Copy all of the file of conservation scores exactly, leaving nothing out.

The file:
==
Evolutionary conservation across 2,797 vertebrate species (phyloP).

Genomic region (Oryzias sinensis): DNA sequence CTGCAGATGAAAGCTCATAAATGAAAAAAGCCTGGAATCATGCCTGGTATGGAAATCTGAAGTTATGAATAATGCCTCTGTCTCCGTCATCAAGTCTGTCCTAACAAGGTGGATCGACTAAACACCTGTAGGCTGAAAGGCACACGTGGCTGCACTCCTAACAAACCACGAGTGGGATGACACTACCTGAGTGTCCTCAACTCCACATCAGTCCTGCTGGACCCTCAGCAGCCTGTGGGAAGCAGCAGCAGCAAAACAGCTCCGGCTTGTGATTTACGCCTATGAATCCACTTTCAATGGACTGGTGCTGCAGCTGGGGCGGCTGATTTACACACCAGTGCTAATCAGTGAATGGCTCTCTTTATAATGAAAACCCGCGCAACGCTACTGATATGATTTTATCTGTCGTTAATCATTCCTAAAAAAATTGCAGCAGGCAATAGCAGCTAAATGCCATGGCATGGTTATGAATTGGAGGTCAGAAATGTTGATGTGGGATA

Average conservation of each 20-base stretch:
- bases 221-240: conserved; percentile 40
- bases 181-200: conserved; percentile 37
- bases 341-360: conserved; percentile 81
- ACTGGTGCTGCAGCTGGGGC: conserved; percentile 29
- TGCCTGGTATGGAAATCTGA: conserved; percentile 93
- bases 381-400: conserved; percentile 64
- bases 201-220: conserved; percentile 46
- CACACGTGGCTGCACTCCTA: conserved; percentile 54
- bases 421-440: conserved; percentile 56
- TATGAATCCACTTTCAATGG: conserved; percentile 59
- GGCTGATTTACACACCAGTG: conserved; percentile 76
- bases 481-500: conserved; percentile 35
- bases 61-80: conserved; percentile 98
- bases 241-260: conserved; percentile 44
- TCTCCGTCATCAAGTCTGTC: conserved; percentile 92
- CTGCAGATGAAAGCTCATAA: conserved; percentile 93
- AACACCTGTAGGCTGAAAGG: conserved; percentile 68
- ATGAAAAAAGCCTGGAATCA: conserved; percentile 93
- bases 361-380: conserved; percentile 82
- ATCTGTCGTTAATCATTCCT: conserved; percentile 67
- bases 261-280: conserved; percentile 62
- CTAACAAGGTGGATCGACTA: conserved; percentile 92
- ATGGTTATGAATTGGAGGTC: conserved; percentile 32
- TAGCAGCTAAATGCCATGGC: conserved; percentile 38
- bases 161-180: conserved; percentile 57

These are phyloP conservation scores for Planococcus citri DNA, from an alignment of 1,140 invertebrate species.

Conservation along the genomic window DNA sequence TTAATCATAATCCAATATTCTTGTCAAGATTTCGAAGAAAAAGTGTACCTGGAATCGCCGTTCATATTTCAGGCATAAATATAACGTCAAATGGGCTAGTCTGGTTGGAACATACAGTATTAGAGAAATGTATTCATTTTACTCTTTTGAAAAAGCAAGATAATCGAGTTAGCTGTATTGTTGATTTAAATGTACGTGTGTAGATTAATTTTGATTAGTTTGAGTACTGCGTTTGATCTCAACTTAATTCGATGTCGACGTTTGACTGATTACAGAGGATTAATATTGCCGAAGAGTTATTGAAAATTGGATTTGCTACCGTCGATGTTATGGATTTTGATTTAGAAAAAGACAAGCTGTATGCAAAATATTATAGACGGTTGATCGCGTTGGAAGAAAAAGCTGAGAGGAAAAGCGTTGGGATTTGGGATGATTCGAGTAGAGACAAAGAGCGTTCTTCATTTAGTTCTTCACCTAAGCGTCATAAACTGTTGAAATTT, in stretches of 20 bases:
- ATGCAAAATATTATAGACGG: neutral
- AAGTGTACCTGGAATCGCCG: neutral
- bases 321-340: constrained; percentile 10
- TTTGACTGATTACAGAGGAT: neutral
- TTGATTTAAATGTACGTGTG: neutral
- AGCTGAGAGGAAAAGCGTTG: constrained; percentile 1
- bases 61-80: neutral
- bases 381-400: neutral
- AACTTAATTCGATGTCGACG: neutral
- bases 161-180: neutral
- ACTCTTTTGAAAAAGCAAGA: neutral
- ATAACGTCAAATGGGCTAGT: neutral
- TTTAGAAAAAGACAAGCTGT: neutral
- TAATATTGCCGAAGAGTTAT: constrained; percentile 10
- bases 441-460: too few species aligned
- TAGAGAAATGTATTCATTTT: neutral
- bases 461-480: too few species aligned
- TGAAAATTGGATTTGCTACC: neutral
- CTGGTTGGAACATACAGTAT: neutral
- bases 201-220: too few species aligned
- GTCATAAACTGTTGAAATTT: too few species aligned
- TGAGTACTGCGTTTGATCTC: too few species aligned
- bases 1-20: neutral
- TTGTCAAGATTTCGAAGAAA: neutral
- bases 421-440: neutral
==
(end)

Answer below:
Evolutionary conservation across 2,797 vertebrate species (phyloP).

Genomic region (Oryzias sinensis): DNA sequence CTGCAGATGAAAGCTCATAAATGAAAAAAGCCTGGAATCATGCCTGGTATGGAAATCTGAAGTTATGAATAATGCCTCTGTCTCCGTCATCAAGTCTGTCCTAACAAGGTGGATCGACTAAACACCTGTAGGCTGAAAGGCACACGTGGCTGCACTCCTAACAAACCACGAGTGGGATGACACTACCTGAGTGTCCTCAACTCCACATCAGTCCTGCTGGACCCTCAGCAGCCTGTGGGAAGCAGCAGCAGCAAAACAGCTCCGGCTTGTGATTTACGCCTATGAATCCACTTTCAATGGACTGGTGCTGCAGCTGGGGCGGCTGATTTACACACCAGTGCTAATCAGTGAATGGCTCTCTTTATAATGAAAACCCGCGCAACGCTACTGATATGATTTTATCTGTCGTTAATCATTCCTAAAAAAATTGCAGCAGGCAATAGCAGCTAAATGCCATGGCATGGTTATGAATTGGAGGTCAGAAATGTTGATGTGGGATA

Average conservation of each 20-base stretch:
- bases 221-240: conserved; percentile 40
- bases 181-200: conserved; percentile 37
- bases 341-360: conserved; percentile 81
- ACTGGTGCTGCAGCTGGGGC: conserved; percentile 29
- TGCCTGGTATGGAAATCTGA: conserved; percentile 93
- bases 381-400: conserved; percentile 64
- bases 201-220: conserved; percentile 46
- CACACGTGGCTGCACTCCTA: conserved; percentile 54
- bases 421-440: conserved; percentile 56
- TATGAATCCACTTTCAATGG: conserved; percentile 59
- GGCTGATTTACACACCAGTG: conserved; percentile 76
- bases 481-500: conserved; percentile 35
- bases 61-80: conserved; percentile 98
- bases 241-260: conserved; percentile 44
- TCTCCGTCATCAAGTCTGTC: conserved; percentile 92
- CTGCAGATGAAAGCTCATAA: conserved; percentile 93
- AACACCTGTAGGCTGAAAGG: conserved; percentile 68
- ATGAAAAAAGCCTGGAATCA: conserved; percentile 93
- bases 361-380: conserved; percentile 82
- ATCTGTCGTTAATCATTCCT: conserved; percentile 67
- bases 261-280: conserved; percentile 62
- CTAACAAGGTGGATCGACTA: conserved; percentile 92
- ATGGTTATGAATTGGAGGTC: conserved; percentile 32
- TAGCAGCTAAATGCCATGGC: conserved; percentile 38
- bases 161-180: conserved; percentile 57

These are phyloP conservation scores for Planococcus citri DNA, from an alignment of 1,140 invertebrate species.

Conservation along the genomic window DNA sequence TTAATCATAATCCAATATTCTTGTCAAGATTTCGAAGAAAAAGTGTACCTGGAATCGCCGTTCATATTTCAGGCATAAATATAACGTCAAATGGGCTAGTCTGGTTGGAACATACAGTATTAGAGAAATGTATTCATTTTACTCTTTTGAAAAAGCAAGATAATCGAGTTAGCTGTATTGTTGATTTAAATGTACGTGTGTAGATTAATTTTGATTAGTTTGAGTACTGCGTTTGATCTCAACTTAATTCGATGTCGACGTTTGACTGATTACAGAGGATTAATATTGCCGAAGAGTTATTGAAAATTGGATTTGCTACCGTCGATGTTATGGATTTTGATTTAGAAAAAGACAAGCTGTATGCAAAATATTATAGACGGTTGATCGCGTTGGAAGAAAAAGCTGAGAGGAAAAGCGTTGGGATTTGGGATGATTCGAGTAGAGACAAAGAGCGTTCTTCATTTAGTTCTTCACCTAAGCGTCATAAACTGTTGAAATTT, in stretches of 20 bases:
- ATGCAAAATATTATAGACGG: neutral
- AAGTGTACCTGGAATCGCCG: neutral
- bases 321-340: constrained; percentile 10
- TTTGACTGATTACAGAGGAT: neutral
- TTGATTTAAATGTACGTGTG: neutral
- AGCTGAGAGGAAAAGCGTTG: constrained; percentile 1
- bases 61-80: neutral
- bases 381-400: neutral
- AACTTAATTCGATGTCGACG: neutral
- bases 161-180: neutral
- ACTCTTTTGAAAAAGCAAGA: neutral
- ATAACGTCAAATGGGCTAGT: neutral
- TTTAGAAAAAGACAAGCTGT: neutral
- TAATATTGCCGAAGAGTTAT: constrained; percentile 10
- bases 441-460: too few species aligned
- TAGAGAAATGTATTCATTTT: neutral
- bases 461-480: too few species aligned
- TGAAAATTGGATTTGCTACC: neutral
- CTGGTTGGAACATACAGTAT: neutral
- bases 201-220: too few species aligned
- GTCATAAACTGTTGAAATTT: too few species aligned
- TGAGTACTGCGTTTGATCTC: too few species aligned
- bases 1-20: neutral
- TTGTCAAGATTTCGAAGAAA: neutral
- bases 421-440: neutral